Have you noticed that some everyday words look like plurals and can be plurals but are also used as singular nouns? Here are a few:
Pants Those brown pants George is wearing are very baggy. George is wearing only one pair of pants, but grammatically they appear to be plural: pants are
Trousers Some people call pants “trousers.” George is wearing baggy brown trousers today.
Scissors Where did I put those scissors I was just using to cut this fabric? Chances are, the writer wasn’t using more than one pair of scissors to cut the fabric.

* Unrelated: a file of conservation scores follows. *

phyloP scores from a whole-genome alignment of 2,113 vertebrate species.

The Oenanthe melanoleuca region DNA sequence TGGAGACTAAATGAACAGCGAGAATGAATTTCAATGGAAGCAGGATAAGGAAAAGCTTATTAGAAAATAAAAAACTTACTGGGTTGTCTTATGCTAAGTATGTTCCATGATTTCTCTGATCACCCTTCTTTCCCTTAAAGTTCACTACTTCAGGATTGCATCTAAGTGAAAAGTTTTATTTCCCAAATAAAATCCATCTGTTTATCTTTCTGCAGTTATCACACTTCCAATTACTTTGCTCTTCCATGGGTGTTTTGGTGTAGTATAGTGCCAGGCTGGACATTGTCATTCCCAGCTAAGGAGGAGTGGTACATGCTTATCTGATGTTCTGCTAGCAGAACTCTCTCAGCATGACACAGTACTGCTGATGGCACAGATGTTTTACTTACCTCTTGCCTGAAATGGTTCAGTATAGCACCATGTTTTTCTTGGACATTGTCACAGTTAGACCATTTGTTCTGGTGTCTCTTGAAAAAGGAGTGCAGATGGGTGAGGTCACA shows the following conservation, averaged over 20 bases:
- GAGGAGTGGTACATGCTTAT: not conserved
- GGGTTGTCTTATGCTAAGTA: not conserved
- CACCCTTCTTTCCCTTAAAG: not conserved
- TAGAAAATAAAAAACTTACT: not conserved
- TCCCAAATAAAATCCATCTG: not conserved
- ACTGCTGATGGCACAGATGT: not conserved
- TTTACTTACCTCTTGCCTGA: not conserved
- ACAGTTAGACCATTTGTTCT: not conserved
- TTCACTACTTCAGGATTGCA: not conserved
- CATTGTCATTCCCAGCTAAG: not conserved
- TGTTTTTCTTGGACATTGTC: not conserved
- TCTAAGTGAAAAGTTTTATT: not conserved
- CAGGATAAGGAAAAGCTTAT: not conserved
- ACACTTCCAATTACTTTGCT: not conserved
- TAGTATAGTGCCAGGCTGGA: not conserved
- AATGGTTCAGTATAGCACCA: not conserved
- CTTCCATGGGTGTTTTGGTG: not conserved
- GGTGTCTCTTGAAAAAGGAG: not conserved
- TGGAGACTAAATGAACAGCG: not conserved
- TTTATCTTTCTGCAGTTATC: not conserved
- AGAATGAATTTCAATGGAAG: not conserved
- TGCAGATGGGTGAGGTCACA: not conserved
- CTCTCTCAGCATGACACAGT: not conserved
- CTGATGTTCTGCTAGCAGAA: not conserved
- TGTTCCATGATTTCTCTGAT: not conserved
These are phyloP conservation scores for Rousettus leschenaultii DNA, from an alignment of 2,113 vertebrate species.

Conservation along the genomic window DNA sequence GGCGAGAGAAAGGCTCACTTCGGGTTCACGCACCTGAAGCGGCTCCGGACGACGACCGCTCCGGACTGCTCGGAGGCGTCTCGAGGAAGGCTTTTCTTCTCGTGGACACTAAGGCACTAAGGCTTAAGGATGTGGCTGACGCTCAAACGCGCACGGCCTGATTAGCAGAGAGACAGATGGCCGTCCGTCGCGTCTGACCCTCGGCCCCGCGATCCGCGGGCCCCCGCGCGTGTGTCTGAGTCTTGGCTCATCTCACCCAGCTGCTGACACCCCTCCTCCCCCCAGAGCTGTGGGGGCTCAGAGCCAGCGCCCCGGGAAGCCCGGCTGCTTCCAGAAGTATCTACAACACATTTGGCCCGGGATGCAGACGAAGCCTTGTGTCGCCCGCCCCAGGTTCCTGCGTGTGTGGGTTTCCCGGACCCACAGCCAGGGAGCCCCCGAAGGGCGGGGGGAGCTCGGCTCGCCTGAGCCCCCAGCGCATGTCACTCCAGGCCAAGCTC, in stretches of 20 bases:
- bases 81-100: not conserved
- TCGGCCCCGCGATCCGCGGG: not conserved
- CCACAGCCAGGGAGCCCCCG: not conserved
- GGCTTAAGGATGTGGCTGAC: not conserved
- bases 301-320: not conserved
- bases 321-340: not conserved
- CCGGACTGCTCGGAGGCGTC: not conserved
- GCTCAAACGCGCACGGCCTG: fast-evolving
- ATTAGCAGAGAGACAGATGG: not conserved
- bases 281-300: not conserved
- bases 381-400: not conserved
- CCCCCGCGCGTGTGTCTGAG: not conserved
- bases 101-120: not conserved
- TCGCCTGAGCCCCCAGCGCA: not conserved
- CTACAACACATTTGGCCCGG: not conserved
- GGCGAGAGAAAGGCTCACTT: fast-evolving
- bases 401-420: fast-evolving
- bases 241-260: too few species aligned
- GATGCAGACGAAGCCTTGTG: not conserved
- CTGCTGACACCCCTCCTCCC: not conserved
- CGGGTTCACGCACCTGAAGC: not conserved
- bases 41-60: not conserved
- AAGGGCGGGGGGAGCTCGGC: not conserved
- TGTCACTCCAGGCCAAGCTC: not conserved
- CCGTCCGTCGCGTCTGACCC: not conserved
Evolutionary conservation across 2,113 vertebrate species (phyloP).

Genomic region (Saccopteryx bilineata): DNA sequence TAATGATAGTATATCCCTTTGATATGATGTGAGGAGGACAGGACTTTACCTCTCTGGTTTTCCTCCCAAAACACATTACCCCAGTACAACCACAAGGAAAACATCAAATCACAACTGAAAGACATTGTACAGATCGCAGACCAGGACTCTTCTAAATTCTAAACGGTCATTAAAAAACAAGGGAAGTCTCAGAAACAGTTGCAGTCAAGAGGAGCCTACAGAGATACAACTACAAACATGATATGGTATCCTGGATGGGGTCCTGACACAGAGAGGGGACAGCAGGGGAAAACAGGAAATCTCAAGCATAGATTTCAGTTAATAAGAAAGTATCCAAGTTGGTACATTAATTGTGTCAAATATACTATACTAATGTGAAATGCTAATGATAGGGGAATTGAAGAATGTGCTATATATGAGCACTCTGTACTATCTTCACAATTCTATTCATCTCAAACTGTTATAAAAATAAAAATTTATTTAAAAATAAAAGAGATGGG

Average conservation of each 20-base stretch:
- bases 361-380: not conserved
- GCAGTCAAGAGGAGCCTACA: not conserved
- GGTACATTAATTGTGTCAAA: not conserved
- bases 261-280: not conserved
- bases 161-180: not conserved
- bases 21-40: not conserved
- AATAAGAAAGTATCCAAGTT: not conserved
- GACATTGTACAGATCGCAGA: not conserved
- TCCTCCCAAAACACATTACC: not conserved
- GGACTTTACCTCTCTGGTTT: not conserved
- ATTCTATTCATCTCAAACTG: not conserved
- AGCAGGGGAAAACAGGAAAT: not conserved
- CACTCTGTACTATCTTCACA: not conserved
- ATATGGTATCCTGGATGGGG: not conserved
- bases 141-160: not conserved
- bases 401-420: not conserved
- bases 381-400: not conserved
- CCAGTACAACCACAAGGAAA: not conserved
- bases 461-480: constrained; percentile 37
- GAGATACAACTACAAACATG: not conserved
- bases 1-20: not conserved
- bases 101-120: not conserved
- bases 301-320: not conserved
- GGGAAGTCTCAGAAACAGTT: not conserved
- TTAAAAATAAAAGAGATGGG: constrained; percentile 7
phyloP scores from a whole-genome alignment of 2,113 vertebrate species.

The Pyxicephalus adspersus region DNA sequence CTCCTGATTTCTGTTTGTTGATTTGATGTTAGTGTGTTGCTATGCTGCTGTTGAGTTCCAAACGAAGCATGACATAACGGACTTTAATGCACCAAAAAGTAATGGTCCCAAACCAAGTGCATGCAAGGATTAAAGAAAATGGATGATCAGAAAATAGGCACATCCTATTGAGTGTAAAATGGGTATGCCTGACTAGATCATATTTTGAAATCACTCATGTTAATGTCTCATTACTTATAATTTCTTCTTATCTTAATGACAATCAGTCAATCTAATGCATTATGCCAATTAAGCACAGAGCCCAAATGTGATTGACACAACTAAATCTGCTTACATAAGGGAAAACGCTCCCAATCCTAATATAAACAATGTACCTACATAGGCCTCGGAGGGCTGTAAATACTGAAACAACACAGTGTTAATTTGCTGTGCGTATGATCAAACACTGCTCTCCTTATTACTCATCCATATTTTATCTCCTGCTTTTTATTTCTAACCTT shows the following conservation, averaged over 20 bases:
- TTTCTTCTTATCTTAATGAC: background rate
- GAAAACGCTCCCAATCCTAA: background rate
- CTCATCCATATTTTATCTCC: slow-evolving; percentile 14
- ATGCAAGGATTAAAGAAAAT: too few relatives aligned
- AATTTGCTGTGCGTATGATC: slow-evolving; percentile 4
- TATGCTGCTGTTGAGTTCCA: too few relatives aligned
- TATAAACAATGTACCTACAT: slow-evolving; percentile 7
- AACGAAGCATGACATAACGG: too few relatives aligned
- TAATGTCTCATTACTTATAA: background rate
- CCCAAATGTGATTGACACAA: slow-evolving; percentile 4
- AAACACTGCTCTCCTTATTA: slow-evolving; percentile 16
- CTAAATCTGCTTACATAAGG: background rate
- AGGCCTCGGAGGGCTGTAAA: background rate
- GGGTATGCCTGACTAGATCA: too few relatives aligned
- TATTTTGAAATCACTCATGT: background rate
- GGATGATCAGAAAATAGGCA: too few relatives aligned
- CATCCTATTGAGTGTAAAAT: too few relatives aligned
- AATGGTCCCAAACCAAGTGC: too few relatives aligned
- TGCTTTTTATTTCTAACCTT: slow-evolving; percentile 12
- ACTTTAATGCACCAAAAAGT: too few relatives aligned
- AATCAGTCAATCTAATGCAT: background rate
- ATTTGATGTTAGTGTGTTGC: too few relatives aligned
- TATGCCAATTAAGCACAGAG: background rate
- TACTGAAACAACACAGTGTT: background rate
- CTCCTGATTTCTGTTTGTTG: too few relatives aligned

On my recent trip to Central Europe, I marveled at little children chatting away in Hungarian, Polish, German, Slovakian, and Czech. I couldn’t understand anything. But I’m sure speakers of those languages are amazed that English speakers learn all the idiosyncrasies of that language, even as small children. For the most part, by kindergarten age, they get it right. Pretty amazing, isn’t it? When you think about examples such as those above, you have to wonder how. I’m calling it learning by osmosis.